Munging Strings in Windows PowerShell

Bean thread is often made of mung beans, but in Windows PowerShell, the capabilities to manipulate character string expressions can draw both on the power of .NET and the expression syntax particular to PowerShell.

This brief article will certainly not delve into the seemingly infinite possibilities of string manipulation nor any comparison to languages such as LISP or Icon. Instead, let’s just look at a bit of Exchange Server trivia expressed in PowerShell.

If you are an administrator of Exchange Server 2007 or have looked at the upcoming Exchange Server 2010, you know that version numbers expressed about Exchange aren’t always aligned with the “under the hood” version numbers. Because of the alignment with Office 2007 (Office 12), Exchange Server 2007 (RTM = 8.0) has often been referred to as Exchange 12. If you’re not an Exchange administrator, just read along for fun – we’ll get to string manipulation after the trivia story.

If you’ve transitioned from the world of Exchange Server 2003 to Exchange Server 2007 you may know that old features such as the ability to have multiple Administrative Groups and multiple Routing Groups were replaced with other ways of doing delegations of administrative settings and usually relying on Active Directory sites for internal message routing. But what about backward compatibility? Well, Exchange Server 2007 and Exchange Server 2010 environments have one administrative group in which all newer Exchange Servers reside. Similarly, E2K7 and E2010 have one routing group for backward compatibility as well.

That’s the background trivia. Now for a bit of PowerShell.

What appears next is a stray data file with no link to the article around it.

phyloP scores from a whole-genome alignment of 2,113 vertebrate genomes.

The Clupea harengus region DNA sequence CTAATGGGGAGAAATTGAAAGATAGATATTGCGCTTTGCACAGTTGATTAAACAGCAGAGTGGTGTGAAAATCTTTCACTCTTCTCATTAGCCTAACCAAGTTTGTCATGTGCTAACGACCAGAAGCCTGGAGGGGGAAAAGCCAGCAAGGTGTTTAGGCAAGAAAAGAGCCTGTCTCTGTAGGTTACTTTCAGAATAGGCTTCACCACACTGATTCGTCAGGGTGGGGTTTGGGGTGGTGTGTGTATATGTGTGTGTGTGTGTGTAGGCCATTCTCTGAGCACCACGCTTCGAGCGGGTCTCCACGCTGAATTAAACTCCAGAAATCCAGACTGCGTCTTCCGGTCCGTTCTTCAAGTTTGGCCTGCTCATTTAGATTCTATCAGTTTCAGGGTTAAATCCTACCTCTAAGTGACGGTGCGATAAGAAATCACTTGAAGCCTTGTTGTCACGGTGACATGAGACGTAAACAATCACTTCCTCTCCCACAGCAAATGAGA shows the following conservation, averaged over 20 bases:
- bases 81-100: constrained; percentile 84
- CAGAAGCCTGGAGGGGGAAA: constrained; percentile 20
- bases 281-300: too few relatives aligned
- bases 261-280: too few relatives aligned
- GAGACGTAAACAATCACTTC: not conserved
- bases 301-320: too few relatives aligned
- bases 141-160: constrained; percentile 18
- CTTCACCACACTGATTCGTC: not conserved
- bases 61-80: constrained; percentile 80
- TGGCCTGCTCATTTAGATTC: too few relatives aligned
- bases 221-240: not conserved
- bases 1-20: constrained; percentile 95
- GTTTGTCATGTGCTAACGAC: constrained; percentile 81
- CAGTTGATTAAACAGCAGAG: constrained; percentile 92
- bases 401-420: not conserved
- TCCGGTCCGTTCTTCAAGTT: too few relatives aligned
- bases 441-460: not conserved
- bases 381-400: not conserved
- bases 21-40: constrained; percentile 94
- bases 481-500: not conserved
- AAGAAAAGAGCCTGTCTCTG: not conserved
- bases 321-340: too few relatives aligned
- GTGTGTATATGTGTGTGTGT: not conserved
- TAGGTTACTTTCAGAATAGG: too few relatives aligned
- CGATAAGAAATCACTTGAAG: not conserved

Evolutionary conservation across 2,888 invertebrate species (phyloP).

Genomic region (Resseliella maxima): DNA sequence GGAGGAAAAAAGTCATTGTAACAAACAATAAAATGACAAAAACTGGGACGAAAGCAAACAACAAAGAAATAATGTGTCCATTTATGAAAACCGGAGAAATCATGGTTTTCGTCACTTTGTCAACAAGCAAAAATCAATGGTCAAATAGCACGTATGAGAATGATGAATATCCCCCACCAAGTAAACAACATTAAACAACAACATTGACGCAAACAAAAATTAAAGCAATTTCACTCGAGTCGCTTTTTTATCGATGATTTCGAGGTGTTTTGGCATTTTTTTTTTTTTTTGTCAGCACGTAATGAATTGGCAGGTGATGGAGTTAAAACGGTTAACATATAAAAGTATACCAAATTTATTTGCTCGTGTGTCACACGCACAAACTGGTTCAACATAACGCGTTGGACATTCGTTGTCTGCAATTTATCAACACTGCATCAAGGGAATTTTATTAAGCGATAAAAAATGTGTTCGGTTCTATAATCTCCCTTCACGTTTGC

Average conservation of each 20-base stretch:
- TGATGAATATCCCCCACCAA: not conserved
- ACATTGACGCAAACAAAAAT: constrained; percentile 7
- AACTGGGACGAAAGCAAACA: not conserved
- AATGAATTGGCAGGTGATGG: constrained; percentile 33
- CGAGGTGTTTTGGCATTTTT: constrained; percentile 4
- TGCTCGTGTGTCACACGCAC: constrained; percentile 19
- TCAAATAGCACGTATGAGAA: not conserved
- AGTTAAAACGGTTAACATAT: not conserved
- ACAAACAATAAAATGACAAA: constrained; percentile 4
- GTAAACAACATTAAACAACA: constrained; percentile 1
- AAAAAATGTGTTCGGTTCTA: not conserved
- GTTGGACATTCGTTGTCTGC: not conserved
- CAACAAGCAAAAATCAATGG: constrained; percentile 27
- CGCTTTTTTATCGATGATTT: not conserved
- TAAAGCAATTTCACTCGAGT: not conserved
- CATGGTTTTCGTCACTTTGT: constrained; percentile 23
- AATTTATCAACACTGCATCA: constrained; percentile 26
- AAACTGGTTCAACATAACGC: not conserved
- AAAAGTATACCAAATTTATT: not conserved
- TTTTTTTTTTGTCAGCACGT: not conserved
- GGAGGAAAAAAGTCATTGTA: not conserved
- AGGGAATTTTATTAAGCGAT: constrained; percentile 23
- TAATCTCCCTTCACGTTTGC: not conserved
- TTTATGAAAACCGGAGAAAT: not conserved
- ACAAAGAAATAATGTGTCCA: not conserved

new-object string (,(“EXCHANGE12ROCKS”.ToCharArray() | %{ [char]([int]($_)+1) }))

And the output of this little code fragment is “FYDIGOHF23SPDLT” which is part of the name of the backward-compatible administrative group Exchange Administrative Group (FYDIGOHF23SPDLT).

new-object string (,(“EXCHANGE12ROCKS”.ToCharArray() | %{ [char]([int]($_)-1) }))

A similar code fragment, with a minus sign instead of a plus sign, decrements each letter in the original string rather than incrementing each as the previous example had. This results in the string “DWBG@MFD01QNBJR” which is not exactly part of the backward-compatible routing group name Exchange Routing Group (DWBGZMFD01QNBJR), in that the actual translation used by Microsoft wrapped the “decrement of A” back around the alphabet to “Z” rather than the to the previous Unicode/Latin-1/ASCII character “@” which our little code snippet generated. There are several ways our code snippet could be “fixed” to yield the proper result, yet those shall not be investigated here and now.

Sure, there are easier ways to explain strange names used on Active Directory objects, and there are likely easier ways to translate strings in PowerShell. The point however is this – PowerShell possesses a versatile expressivity with its ability to take a pipeline expression and use it as a parameter to a cmdlet or function.

-Brad Werner

Related Course:

Automating Windows Server 2008 Administration with Windows Powershell

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